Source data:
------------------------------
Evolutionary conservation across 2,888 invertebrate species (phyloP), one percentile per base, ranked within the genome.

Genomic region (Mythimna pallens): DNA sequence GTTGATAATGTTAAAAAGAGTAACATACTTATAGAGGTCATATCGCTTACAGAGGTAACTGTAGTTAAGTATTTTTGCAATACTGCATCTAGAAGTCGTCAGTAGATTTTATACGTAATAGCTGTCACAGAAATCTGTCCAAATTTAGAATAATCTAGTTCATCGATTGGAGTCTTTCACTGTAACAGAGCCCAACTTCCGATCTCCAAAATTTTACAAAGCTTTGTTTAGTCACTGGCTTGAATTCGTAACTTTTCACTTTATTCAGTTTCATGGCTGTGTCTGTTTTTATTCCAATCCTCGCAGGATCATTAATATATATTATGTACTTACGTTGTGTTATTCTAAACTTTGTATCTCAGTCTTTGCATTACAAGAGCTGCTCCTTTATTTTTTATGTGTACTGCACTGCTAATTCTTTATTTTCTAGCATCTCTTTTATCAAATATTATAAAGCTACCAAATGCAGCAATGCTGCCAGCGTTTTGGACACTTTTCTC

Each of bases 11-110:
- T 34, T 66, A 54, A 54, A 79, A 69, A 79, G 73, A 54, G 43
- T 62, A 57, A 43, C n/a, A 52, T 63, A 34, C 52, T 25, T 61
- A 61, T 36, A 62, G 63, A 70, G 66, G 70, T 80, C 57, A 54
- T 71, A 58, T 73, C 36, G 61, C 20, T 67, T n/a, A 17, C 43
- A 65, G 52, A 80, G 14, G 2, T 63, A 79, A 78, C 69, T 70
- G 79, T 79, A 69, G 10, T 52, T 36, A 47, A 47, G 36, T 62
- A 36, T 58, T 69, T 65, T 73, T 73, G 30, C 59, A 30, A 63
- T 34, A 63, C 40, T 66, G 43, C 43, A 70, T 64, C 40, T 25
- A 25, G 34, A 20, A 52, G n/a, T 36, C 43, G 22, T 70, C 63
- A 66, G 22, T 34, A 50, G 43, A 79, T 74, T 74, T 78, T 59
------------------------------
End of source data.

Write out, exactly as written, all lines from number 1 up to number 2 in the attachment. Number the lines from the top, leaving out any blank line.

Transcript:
Evolutionary conservation across 2,888 invertebrate species (phyloP), one percentile per base, ranked within the genome.

Genomic region (Mythimna pallens): DNA sequence GTTGATAATGTTAAAAAGAGTAACATACTTATAGAGGTCATATCGCTTACAGAGGTAACTGTAGTTAAGTATTTTTGCAATACTGCATCTAGAAGTCGTCAGTAGATTTTATACGTAATAGCTGTCACAGAAATCTGTCCAAATTTAGAATAATCTAGTTCATCGATTGGAGTCTTTCACTGTAACAGAGCCCAACTTCCGATCTCCAAAATTTTACAAAGCTTTGTTTAGTCACTGGCTTGAATTCGTAACTTTTCACTTTATTCAGTTTCATGGCTGTGTCTGTTTTTATTCCAATCCTCGCAGGATCATTAATATATATTATGTACTTACGTTGTGTTATTCTAAACTTTGTATCTCAGTCTTTGCATTACAAGAGCTGCTCCTTTATTTTTTATGTGTACTGCACTGCTAATTCTTTATTTTCTAGCATCTCTTTTATCAAATATTATAAAGCTACCAAATGCAGCAATGCTGCCAGCGTTTTGGACACTTTTCTC